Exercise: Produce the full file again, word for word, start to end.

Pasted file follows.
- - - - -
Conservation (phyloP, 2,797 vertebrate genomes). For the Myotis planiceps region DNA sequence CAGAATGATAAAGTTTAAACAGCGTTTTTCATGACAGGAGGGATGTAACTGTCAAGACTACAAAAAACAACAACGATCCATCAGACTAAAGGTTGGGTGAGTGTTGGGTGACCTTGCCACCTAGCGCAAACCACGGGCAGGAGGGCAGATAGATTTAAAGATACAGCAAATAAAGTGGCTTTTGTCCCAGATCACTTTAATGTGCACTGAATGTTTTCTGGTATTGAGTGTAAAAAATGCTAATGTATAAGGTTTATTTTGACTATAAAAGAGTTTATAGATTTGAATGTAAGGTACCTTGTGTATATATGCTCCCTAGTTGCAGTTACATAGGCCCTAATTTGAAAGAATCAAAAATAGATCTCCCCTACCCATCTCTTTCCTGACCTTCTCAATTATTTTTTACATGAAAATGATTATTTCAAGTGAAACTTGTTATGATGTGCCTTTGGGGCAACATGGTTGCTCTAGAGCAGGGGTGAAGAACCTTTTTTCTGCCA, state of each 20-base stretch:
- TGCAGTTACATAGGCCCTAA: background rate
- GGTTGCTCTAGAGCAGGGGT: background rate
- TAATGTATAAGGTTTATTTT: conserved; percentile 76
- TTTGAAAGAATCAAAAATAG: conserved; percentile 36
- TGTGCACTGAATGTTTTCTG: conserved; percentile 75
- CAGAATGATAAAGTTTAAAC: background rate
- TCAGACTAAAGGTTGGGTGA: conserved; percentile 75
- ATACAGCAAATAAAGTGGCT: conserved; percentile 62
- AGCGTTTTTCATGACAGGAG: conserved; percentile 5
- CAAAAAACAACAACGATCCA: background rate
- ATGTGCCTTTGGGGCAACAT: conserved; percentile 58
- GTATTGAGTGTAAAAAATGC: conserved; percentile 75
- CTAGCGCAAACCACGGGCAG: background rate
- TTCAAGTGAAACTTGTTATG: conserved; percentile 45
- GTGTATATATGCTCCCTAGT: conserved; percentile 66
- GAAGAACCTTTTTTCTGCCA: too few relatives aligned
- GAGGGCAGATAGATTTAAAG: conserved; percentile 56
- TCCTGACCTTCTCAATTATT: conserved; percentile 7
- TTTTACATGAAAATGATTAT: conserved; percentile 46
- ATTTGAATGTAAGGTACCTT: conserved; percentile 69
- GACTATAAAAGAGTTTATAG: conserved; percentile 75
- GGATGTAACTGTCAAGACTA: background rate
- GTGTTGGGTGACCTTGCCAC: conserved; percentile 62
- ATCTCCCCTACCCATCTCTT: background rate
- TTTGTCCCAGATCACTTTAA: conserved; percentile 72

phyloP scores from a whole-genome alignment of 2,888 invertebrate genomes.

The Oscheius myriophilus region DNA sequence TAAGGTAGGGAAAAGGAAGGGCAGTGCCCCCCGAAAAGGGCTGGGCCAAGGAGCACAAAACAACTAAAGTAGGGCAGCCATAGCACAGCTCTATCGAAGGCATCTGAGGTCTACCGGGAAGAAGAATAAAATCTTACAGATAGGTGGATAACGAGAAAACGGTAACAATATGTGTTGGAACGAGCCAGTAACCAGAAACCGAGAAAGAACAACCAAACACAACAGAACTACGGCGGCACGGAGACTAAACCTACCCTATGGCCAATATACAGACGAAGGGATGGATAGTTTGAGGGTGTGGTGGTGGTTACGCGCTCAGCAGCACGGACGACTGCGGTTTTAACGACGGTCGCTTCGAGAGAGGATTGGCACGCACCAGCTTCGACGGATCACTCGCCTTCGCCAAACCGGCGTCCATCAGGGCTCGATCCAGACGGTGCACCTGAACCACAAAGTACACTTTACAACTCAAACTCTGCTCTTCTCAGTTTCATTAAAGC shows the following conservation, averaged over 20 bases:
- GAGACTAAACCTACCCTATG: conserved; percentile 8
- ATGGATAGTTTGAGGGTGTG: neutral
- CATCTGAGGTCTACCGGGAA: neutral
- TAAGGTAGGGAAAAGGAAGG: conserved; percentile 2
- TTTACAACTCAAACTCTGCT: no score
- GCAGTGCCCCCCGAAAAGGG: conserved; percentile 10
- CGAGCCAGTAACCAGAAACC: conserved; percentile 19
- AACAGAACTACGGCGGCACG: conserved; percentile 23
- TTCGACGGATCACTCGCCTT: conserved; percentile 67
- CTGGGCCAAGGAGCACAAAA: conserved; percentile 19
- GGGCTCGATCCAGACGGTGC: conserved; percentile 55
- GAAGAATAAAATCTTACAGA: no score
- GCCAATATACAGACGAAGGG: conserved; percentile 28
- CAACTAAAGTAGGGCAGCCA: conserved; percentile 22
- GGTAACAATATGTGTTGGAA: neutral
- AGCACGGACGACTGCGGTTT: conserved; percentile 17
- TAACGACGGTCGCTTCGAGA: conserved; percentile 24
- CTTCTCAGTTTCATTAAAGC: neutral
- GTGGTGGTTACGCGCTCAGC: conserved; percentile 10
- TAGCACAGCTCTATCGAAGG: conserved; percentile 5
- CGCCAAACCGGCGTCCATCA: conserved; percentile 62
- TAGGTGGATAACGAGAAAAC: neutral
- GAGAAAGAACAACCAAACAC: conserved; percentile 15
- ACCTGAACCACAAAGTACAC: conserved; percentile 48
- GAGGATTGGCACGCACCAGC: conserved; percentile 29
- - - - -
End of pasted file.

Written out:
Conservation (phyloP, 2,797 vertebrate genomes). For the Myotis planiceps region DNA sequence CAGAATGATAAAGTTTAAACAGCGTTTTTCATGACAGGAGGGATGTAACTGTCAAGACTACAAAAAACAACAACGATCCATCAGACTAAAGGTTGGGTGAGTGTTGGGTGACCTTGCCACCTAGCGCAAACCACGGGCAGGAGGGCAGATAGATTTAAAGATACAGCAAATAAAGTGGCTTTTGTCCCAGATCACTTTAATGTGCACTGAATGTTTTCTGGTATTGAGTGTAAAAAATGCTAATGTATAAGGTTTATTTTGACTATAAAAGAGTTTATAGATTTGAATGTAAGGTACCTTGTGTATATATGCTCCCTAGTTGCAGTTACATAGGCCCTAATTTGAAAGAATCAAAAATAGATCTCCCCTACCCATCTCTTTCCTGACCTTCTCAATTATTTTTTACATGAAAATGATTATTTCAAGTGAAACTTGTTATGATGTGCCTTTGGGGCAACATGGTTGCTCTAGAGCAGGGGTGAAGAACCTTTTTTCTGCCA, state of each 20-base stretch:
- TGCAGTTACATAGGCCCTAA: background rate
- GGTTGCTCTAGAGCAGGGGT: background rate
- TAATGTATAAGGTTTATTTT: conserved; percentile 76
- TTTGAAAGAATCAAAAATAG: conserved; percentile 36
- TGTGCACTGAATGTTTTCTG: conserved; percentile 75
- CAGAATGATAAAGTTTAAAC: background rate
- TCAGACTAAAGGTTGGGTGA: conserved; percentile 75
- ATACAGCAAATAAAGTGGCT: conserved; percentile 62
- AGCGTTTTTCATGACAGGAG: conserved; percentile 5
- CAAAAAACAACAACGATCCA: background rate
- ATGTGCCTTTGGGGCAACAT: conserved; percentile 58
- GTATTGAGTGTAAAAAATGC: conserved; percentile 75
- CTAGCGCAAACCACGGGCAG: background rate
- TTCAAGTGAAACTTGTTATG: conserved; percentile 45
- GTGTATATATGCTCCCTAGT: conserved; percentile 66
- GAAGAACCTTTTTTCTGCCA: too few relatives aligned
- GAGGGCAGATAGATTTAAAG: conserved; percentile 56
- TCCTGACCTTCTCAATTATT: conserved; percentile 7
- TTTTACATGAAAATGATTAT: conserved; percentile 46
- ATTTGAATGTAAGGTACCTT: conserved; percentile 69
- GACTATAAAAGAGTTTATAG: conserved; percentile 75
- GGATGTAACTGTCAAGACTA: background rate
- GTGTTGGGTGACCTTGCCAC: conserved; percentile 62
- ATCTCCCCTACCCATCTCTT: background rate
- TTTGTCCCAGATCACTTTAA: conserved; percentile 72

phyloP scores from a whole-genome alignment of 2,888 invertebrate genomes.

The Oscheius myriophilus region DNA sequence TAAGGTAGGGAAAAGGAAGGGCAGTGCCCCCCGAAAAGGGCTGGGCCAAGGAGCACAAAACAACTAAAGTAGGGCAGCCATAGCACAGCTCTATCGAAGGCATCTGAGGTCTACCGGGAAGAAGAATAAAATCTTACAGATAGGTGGATAACGAGAAAACGGTAACAATATGTGTTGGAACGAGCCAGTAACCAGAAACCGAGAAAGAACAACCAAACACAACAGAACTACGGCGGCACGGAGACTAAACCTACCCTATGGCCAATATACAGACGAAGGGATGGATAGTTTGAGGGTGTGGTGGTGGTTACGCGCTCAGCAGCACGGACGACTGCGGTTTTAACGACGGTCGCTTCGAGAGAGGATTGGCACGCACCAGCTTCGACGGATCACTCGCCTTCGCCAAACCGGCGTCCATCAGGGCTCGATCCAGACGGTGCACCTGAACCACAAAGTACACTTTACAACTCAAACTCTGCTCTTCTCAGTTTCATTAAAGC shows the following conservation, averaged over 20 bases:
- GAGACTAAACCTACCCTATG: conserved; percentile 8
- ATGGATAGTTTGAGGGTGTG: neutral
- CATCTGAGGTCTACCGGGAA: neutral
- TAAGGTAGGGAAAAGGAAGG: conserved; percentile 2
- TTTACAACTCAAACTCTGCT: no score
- GCAGTGCCCCCCGAAAAGGG: conserved; percentile 10
- CGAGCCAGTAACCAGAAACC: conserved; percentile 19
- AACAGAACTACGGCGGCACG: conserved; percentile 23
- TTCGACGGATCACTCGCCTT: conserved; percentile 67
- CTGGGCCAAGGAGCACAAAA: conserved; percentile 19
- GGGCTCGATCCAGACGGTGC: conserved; percentile 55
- GAAGAATAAAATCTTACAGA: no score
- GCCAATATACAGACGAAGGG: conserved; percentile 28
- CAACTAAAGTAGGGCAGCCA: conserved; percentile 22
- GGTAACAATATGTGTTGGAA: neutral
- AGCACGGACGACTGCGGTTT: conserved; percentile 17
- TAACGACGGTCGCTTCGAGA: conserved; percentile 24
- CTTCTCAGTTTCATTAAAGC: neutral
- GTGGTGGTTACGCGCTCAGC: conserved; percentile 10
- TAGCACAGCTCTATCGAAGG: conserved; percentile 5
- CGCCAAACCGGCGTCCATCA: conserved; percentile 62
- TAGGTGGATAACGAGAAAAC: neutral
- GAGAAAGAACAACCAAACAC: conserved; percentile 15
- ACCTGAACCACAAAGTACAC: conserved; percentile 48
- GAGGATTGGCACGCACCAGC: conserved; percentile 29